Chumby in a box

Computers & Mobile Craft & Design
Chumby in a box


Kent was impatient at having his Chumby Guts laying loose on the table, so he took to the box that it came in. This is a good way to see what the casing process entails and considering what it will ultimately need before committing to a proper case. Think of it as a Chumby case sketch model. Some of the other possibilities we’ve heard are cigar box Chumby and Teletubby embedding (called either TeleChumby or ChumbyTubby). MAKE Flickr pool member Pauric posted a set of photos showing how he gutted his first gen Chumby and installed it in a nice wooden case.

How are your Chumby Guts doing? Post up some Chumby photos in the MAKE Flickr pool, and send us some tips in the comments.


In the Maker Shed:


Chumby Guts

Chumby Guts

18 thoughts on “Chumby in a box

  1. Anonymous says:

    You guys are ripping people off selling kits for $139 when they can buy one that is put together, has all the same parts and is battery powered for $99. Nice guys.

    1. Anonymous says:

      This kit is not the same as the ready-made version.

  2. KentKB says:

    Buy a new, or used Chumby for $99.99!
    Have the fun of tearing it apart.
    Buy the new Chumby Guts complete with instructions and build it up.
    I tear things apart all the time and love it, some people are not as comfortable with the “hardware mining” as I am.
    Taking a butter knife as a pry bar may be an option, but to really take apart something to re-purpose it may not be in every persons comfort zone.
    I think the Chumby Guts from Maker Shed are a first time, DiY, win/win project, that is in the grasp of everyone.

    1. Anonymous says:

      What I’m saying is why should a kit cost more than a finished product? Especially $39 more.

      1. Gilberti says:

        Most likely due to the cost of parts. They may be the exact same parts as those found in the manufactured Chumby, but the kit parts are probably bought in much lower volume and assembled by hand, increasing the final price.

      2. Simon says:

        Well, you’re wrong. You aren’t comparing the same things. You’re comparing the Chumby guts to the Chumby One. They are not the same. Chumby One is is 99$, as a limited offer it seems, and they aren’t actually shipping yet. Also it can take a battery but it doesn’t come with one. You have to buy that separately.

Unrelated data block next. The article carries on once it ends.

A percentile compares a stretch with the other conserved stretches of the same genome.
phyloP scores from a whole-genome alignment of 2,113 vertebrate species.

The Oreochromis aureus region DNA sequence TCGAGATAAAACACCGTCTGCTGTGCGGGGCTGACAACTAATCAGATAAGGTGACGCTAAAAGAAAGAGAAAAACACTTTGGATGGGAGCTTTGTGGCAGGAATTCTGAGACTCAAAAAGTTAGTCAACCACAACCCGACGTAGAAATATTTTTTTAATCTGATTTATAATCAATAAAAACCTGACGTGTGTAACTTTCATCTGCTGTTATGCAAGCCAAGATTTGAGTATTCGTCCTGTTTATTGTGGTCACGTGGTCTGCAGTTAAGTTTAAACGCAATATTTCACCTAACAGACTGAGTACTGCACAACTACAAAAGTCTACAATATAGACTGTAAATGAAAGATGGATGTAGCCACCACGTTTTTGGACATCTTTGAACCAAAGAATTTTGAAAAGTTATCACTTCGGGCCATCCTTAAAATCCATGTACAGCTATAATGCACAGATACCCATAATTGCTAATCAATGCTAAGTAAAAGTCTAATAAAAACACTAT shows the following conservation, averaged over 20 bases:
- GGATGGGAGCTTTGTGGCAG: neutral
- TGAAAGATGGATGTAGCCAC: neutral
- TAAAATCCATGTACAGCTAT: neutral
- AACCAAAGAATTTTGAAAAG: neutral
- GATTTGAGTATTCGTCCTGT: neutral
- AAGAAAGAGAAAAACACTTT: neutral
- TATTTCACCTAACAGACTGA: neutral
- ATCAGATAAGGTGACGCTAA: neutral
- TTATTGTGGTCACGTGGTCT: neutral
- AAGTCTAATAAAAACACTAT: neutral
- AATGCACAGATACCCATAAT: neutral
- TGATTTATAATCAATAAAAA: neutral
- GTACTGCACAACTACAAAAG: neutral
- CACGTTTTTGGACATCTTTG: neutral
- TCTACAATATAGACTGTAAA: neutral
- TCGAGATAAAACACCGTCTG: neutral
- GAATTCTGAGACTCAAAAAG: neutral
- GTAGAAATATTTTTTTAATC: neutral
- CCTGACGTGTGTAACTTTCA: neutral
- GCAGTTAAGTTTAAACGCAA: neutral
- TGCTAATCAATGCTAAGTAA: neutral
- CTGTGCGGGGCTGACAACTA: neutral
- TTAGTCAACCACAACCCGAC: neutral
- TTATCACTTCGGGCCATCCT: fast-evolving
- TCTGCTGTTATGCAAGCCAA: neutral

The original Chumby is still 199$ (seems a lot though I must admit) so 139$ for a kit is a good price I think. The very fact that they even make it available is amazing. I can’t think of many companies who do such a thing actually.

        Also anyone buying the guts is likely to be a smart person and they will know what a Chumby is and what it’s for and will most certainly know what it costs. If they make their own decision to buy one then that’s their, informed, choice. I don’t see how Maker Shed can be accused of ripping anyone off here.

        I got a notification mine shipped the other day and I can’t wait for it to arrive!

        1. Chris Connors says:

          If you don’t want to go for the Chumby Guts kit, you can definitely find one to buy intact used. Hack it and make it the way you want. The one linked to on the post above shows one way of doing it.

          What I see from building and boxing my Chumby Guts is that there are loads of ways to do it. This is an open question, one that everybody can answer differently. If you start with the box, like Kent did, you get to go through the process several times. Each time you build a kit like this you will learn a bit more about how things do and don’t go together.

          By sharing your photos like Kent and others in the MAKE Flickr pool, we can all learn from each other as we experiment.

          When I was thinking of it, I figured the price was pretty good, and I didn’t have to worry about wrecking some pristine object. You don’t have to buy the Chumby Guts kit, and even if you don’t, we’d be happy to see what you come up with. If you do get the kit, you too can wonder why they didn’t include the two screws that hold the switch riser onto the speaker bar. I found some screws that fit, Kent didn’t use the speaker bar at all, and ewee used electrical tape: By having a collection of a bunch of people using the same set of parts in the kit, we can all inspire, support and help each other through the common issues of the project.

          Make it your own!

  3. KentKB says:

    As Chris said:
    “By having a collection of a bunch of people using the same set of parts in the kit, we can all inspire, support and help each other through the common issues of the project.”

    I had my “Guts” sent to work so I could get my hands on it during my one hour lunch break. I was able to plug all the parts together in a few minutes and had it up and running by the end of the break, and jumped when the Chumby talked to me. I did not expect it to work out of the box and yet it did, no programing no download, it talked to me.

    The body for me is the hard part, making wiring is not.
    So I hope to see more body configurations posted by all you guys and “inspire” us all….

  4. Jordan says:

    This reminds me of something I either read or heard, which said that Henry Ford would use the boxes that car parts (or perhaps materials?) came in to the assembly line, tear them down into planks, and use the planks as floorboards in his cars.

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